This proverb dates back to Renaissance times, but the sentiments behind it can be traced much further back. For example, in Euripides' play Medea, the title character observes:

"In all other things a woman is full of fear, incapable of looking on battle or cold steel; but when she is injured in love, no mind is more murderous than hers." 263

The proverb's origins may be found in The Knight of Malta (c. 1619) by English playwrights Francis Beaumont and John Fletcher:

"The wages of scorn'd love is baleful hate."I. i.

The first recorded occurance of the proverb is in Colley Cibber's comedy Love's Last Shift (1696):

"No fiend in hell can match the fury of a disappointed Woman! - Scorned! slighted; dismissed without a parting Pang!"IV. 71

The quote from William Congreve's tragedy Mourning Bride (1697) clarified the quote to its current form:

"Heav'n has no Rage, like Love to Hatred turn'd, Nor Hell a Fury, like a Woman scorn'd." III. 39

The Fury in the Congreve quote is a reference to the goddesses of classical mythology who avenged wrong and punished crime.

What does it mean to stand up for what you believe? Not a question I’d ever considered, let alone answered, until it was too late. What was I prepared to do? If I’d asked first, I might never have found myself here, watching the hillside darken as though swarmed by thousands of ants. Dark, uniformed ants. I wondered if they’d managed to get all the children to the safety of the ridge but pushed the thought away, banishing my mental picture of Sol trembling in his sister’s arms as I pushed them into the square and left for the barracks to be armed. There was nothing to be done now; they were either safe or it was too late.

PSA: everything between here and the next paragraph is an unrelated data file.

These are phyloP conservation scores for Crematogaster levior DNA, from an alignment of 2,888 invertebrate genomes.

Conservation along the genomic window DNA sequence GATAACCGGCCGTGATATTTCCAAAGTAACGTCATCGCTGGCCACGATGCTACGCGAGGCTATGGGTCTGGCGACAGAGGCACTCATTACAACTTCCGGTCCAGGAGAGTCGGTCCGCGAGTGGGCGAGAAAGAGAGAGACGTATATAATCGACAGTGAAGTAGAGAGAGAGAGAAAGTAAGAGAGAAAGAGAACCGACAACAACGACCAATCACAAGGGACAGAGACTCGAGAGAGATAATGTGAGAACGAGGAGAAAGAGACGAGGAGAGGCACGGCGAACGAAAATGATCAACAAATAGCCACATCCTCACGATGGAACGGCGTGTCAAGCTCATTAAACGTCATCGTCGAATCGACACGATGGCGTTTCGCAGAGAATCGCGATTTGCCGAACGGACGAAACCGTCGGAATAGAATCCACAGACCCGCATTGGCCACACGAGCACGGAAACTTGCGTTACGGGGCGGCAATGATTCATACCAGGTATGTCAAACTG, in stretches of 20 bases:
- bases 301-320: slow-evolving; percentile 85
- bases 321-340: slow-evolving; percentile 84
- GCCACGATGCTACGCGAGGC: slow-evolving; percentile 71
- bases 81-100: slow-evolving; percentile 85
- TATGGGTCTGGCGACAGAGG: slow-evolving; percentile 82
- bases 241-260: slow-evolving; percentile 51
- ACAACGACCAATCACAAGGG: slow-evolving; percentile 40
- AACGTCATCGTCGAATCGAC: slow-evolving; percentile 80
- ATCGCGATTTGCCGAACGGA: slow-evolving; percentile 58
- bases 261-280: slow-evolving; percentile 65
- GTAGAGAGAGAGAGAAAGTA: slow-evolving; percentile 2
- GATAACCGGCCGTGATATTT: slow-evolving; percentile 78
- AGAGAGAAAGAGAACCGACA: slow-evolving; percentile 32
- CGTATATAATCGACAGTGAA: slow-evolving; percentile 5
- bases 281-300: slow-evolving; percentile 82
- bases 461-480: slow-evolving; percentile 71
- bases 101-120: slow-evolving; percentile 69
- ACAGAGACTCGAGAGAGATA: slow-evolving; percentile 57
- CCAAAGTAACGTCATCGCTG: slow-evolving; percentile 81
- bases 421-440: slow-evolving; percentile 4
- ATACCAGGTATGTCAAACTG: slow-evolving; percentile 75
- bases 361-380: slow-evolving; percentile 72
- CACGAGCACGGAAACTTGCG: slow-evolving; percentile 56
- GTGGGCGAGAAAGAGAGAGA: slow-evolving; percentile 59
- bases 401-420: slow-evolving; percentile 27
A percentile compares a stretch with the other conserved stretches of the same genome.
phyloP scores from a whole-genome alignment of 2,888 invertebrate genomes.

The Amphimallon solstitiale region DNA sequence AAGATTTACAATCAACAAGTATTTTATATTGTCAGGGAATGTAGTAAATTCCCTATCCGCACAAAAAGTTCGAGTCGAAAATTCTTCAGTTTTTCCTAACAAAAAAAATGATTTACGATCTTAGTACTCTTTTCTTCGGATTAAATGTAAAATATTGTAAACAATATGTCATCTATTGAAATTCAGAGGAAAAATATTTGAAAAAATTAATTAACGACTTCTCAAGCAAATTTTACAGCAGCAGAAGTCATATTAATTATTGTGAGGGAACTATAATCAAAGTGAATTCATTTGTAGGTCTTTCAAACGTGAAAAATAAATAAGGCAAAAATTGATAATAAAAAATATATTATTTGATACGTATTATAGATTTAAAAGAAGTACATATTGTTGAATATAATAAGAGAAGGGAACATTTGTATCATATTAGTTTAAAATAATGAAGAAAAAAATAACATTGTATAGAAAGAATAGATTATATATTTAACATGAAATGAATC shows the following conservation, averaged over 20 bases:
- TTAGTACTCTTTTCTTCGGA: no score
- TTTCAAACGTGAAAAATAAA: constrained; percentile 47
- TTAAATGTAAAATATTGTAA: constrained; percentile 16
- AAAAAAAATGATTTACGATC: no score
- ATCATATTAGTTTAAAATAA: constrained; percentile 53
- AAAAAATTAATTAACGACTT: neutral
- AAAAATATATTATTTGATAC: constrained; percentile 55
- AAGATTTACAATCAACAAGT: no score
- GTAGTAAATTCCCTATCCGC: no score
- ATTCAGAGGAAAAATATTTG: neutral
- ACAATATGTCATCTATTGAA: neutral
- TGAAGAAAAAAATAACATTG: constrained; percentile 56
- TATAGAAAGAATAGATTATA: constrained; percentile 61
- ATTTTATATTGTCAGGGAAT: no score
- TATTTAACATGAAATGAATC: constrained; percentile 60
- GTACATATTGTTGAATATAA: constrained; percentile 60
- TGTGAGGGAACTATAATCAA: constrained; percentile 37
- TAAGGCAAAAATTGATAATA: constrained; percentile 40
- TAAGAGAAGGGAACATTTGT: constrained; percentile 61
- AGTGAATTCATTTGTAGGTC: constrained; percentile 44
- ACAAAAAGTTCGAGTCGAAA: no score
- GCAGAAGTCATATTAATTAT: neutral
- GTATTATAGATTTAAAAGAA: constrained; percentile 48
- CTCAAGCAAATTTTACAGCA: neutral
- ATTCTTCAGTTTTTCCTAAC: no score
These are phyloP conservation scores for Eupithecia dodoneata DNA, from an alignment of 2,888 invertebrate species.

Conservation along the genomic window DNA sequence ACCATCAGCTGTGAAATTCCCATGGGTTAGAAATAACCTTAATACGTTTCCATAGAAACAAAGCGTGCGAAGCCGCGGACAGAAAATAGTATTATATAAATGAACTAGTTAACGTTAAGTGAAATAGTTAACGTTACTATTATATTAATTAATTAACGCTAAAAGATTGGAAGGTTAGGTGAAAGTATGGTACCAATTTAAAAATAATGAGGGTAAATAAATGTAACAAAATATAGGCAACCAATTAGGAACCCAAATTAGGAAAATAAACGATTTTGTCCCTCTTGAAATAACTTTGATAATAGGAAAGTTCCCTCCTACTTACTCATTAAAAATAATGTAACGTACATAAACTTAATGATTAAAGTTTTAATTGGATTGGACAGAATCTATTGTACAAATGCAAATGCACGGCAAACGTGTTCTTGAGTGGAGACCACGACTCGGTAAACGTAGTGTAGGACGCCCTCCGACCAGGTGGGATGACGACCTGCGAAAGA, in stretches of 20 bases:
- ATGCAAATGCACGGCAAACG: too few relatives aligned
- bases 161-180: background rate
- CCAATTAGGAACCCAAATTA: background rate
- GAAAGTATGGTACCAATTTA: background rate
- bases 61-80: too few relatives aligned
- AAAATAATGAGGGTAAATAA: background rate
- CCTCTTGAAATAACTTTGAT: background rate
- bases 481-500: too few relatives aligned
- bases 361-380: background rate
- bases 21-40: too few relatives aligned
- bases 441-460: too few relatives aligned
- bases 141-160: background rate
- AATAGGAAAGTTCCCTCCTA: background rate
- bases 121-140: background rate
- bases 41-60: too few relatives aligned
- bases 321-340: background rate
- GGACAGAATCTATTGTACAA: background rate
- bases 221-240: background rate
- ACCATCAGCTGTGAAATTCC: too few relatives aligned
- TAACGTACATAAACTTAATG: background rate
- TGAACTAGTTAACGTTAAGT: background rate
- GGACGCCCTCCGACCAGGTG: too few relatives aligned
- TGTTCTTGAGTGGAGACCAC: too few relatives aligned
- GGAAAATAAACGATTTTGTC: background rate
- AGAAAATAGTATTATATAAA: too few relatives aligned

I felt fear then, tearing at my throat. Felt my heart beat like hailstones. They had armed me with one of the biggest guns left because I was one of the only women who’d shot before, and the gun was too big for any of the boys. Boys, that’s all we were, women and boys. The men had made their stand at the pass before the end of summer, and the amassing army was all the news from the front we needed. Not even a single burro had been left alive. My eyes burned but no wetness came. I had cried for weeks when they left, feeling I could flood the fields, the whole town. But the time for that was past now too.

Just then, a noise from the west and I looked up the line. Saw Anna beside me, an RPG hoisted on her shoulder, just where the strap from her market basket would lie. The Seguara boys, beside her, had layered themselves behind a rock for cover, and three gleaming rifle barrels shone along the top. The Castello sisters leaded against one another, pistols already braced to fire. Cristina clasped a tommy gun. I saw her jaw ripple with determination and found myself grinning as the old adage popped into my mind, unbidden: hell hath no fury like a women scorned. Let them come. The governments' armies had been trying for centuries to disperse us, send us away, and each time, returned to the capital in rag-tag shreds, with stomach-turning tales of savagery. This was our home, and I knew then I would gladly die to defend it like so many had before me. Let them come.

PostcardQuest2011: woman with rifle

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